Courses:
Talks:
An introduction for applied mathematics majors at UC San Diego from the point of view of Math 20E Vector Calculus and Math 109 Proof. Starting with the Laplacian I show how vector calculus allows formulation of traditional PDEs of mathematical physics; define the graph Laplacian and its connection with PageRank; and discuss Malfatti's problem as an example of the need for proof even within applied mathematics.
Can you color the plane with three colors so that every equilateral triangle with sides of length 1 has one vertex of each color? In this talk I answer this question and describe several generalizations. Some of these have implications for the foundations of quantum mechanics (the Bell-Kochen-Specker theorem); I explain these using only linear algebra and some elementary number theory, without assuming any knowledge of quantum mechanics. Recent comments about these observations invoke Euclid's Postulates; I conclude with a brief discussion of this connection.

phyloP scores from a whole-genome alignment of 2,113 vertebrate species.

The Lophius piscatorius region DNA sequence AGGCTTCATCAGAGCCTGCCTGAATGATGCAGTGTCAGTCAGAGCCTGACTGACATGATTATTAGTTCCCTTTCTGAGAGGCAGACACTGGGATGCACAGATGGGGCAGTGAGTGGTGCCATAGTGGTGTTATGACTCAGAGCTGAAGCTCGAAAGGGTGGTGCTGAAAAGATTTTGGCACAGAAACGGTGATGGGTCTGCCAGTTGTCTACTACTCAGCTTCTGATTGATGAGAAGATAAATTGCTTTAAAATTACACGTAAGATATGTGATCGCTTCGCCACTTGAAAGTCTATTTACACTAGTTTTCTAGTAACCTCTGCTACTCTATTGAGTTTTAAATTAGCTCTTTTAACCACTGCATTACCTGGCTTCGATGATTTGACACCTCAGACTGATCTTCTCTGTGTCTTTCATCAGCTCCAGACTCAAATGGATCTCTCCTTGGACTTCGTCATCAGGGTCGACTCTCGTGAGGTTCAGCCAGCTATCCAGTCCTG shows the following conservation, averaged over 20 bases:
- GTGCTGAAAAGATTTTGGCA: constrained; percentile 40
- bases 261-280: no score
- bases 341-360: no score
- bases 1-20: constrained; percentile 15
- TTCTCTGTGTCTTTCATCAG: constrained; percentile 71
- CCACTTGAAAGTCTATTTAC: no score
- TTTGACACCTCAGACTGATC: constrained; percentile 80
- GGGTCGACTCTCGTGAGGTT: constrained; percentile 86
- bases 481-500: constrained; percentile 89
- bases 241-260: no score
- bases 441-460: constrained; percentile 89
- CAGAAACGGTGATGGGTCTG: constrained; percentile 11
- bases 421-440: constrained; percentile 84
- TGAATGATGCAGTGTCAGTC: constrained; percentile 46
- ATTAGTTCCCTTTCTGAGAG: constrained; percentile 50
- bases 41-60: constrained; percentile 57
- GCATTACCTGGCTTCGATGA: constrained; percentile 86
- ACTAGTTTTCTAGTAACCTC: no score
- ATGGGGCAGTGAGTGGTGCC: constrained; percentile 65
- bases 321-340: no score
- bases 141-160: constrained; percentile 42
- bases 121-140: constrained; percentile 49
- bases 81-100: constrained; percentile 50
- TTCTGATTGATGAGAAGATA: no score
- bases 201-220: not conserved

Quantum computers, if they existed, would be able to solve certain problems faster than is possible on a classical computer running the best algorithms known. In this talk I illustrate how such efficient quantum algorithms work by discussing the game of "20 questions". I explain the optimal classical strategies for such games, and then show how to do much better quantum mechanically. No knowledge of quantum mechanics is required; I describe the basic facts which are needed during the talk.